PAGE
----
Who will foot the bill for climate change?

Rich and poor were deadlocked on Wednesday over how to raise aid to help developing countries cope with global warming, in another setback at United Nations climate talks in Warsaw seeking progress towards a 2015 deal.

Bolivia and other developing countries accused the rich of failing to show willingness to discuss aid or compensation for losses and damage owing to global warming, such as rising sea levels or creeping desertification.

The two-week Warsaw talks, due to end on Friday, are trying to lay the foundations for a new global climate accord meant to be agreed in 2015 and enter into force from 2020.

"I think we will find a resolution," US climate envoy Todd Stern said of calls by emerging nations for a mechanism to cover loss and damage. The rich fear it would be costly and make them legally liable for droughts, heat waves and storms.

For many poorer countries, the devastation of Typhoon Haiyan in the Philippines has raised the urgency of compensation.

Global economic losses caused by extreme weather have risen to nearly $200-billion a year over the past decade and look set to increase further as climate change worsens, the World Bank said this week.

"The compensation that those countries require is something that is absolutely fundamental and crucial," said India's environment minister, Jayanthi Natarajan.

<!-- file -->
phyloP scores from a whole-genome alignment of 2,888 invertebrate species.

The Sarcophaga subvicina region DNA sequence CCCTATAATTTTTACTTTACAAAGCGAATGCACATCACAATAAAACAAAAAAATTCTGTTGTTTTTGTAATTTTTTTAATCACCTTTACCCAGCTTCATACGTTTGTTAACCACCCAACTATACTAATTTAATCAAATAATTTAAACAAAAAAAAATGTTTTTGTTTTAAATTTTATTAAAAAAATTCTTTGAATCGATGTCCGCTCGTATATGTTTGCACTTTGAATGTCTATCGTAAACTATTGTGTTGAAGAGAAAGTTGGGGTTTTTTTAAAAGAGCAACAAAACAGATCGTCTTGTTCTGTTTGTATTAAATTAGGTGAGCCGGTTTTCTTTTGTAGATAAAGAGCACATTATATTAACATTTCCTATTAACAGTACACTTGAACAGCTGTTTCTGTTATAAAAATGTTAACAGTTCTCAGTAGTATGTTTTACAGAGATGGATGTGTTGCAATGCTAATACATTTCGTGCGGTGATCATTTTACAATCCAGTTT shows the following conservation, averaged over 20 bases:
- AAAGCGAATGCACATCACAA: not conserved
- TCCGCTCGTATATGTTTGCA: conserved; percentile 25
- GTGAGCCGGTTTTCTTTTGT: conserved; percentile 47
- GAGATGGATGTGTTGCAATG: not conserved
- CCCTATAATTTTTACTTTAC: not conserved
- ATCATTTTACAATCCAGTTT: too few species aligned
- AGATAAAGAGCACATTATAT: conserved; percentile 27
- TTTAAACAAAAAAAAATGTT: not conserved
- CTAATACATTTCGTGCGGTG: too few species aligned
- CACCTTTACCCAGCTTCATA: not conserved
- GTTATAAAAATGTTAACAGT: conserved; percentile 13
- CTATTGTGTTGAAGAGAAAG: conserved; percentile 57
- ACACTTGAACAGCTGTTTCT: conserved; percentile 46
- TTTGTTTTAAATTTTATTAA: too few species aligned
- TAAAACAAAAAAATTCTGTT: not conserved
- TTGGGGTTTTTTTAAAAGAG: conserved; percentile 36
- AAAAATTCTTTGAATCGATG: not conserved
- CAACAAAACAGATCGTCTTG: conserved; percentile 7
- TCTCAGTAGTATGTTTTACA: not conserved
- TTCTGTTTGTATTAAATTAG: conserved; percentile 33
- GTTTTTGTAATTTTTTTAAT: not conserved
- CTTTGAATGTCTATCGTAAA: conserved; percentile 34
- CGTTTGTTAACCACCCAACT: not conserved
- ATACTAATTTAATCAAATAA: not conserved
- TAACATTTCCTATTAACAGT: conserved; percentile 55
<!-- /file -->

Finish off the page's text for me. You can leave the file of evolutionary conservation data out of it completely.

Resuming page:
But many richer countries are reluctant to foot the bill and are focused on spurring growth in their stagnant economies.

"We cannot have a system where there will be automatic compensation whenever severe weather events are happening at one place or other around the planet," said European Union climate commissioner Connie Hedegaard.

Money, money, money
Climate finance has long been one of the most contentious issues at UN talks, or money put aside to help developing countries cut emissions and adapt to a changing climate.

Industrialised nations have promised to raise the allocation to $100-billion a year by 2020 for developing countries, from $10-billion a year in 2010-2012.

Charity Oxfam estimates that climate aid has come to between $7.6-billion and $16.3-billion so far this year.

At the talks, Japan promised $16-billion over three years and on Wednesday Norway, Britain and the United States pledged $280-million to sustain the world's forests.

Green groups complain that much of the funds are not new sources of finance and there is no clarity on how and when new money will emerge.

"We see no roadmap for finance, only repackaged old money or money redirected from other budgets," said Dipti Bhatnagar at Friends of the Earth International.

Green Climate Fund
Negotiators have set up a Green Climate Fund to channel some of the $100-billion, but it is still empty and cannot deliver any money until the second half of next year.

The International Energy Agency has estimated that $1-trillion a year of additional investment is needed to 2020 for the energy sector alone to shift to and deliver cleaner sources.

"Much of the action is going to happen at the domestic level," said Jane Wilkinson, director of the Climate Policy Initiative, which has estimated that global climate spending fell by 1% last year to $359-billion as an economic slowdown hit state and private-sector budgets.

Polish Environment Minister Marcin Korolec, presiding at the talks, lost his job on Wednesday in a Cabinet reshuffle but will remain as host of the UN meeting. – Reuters

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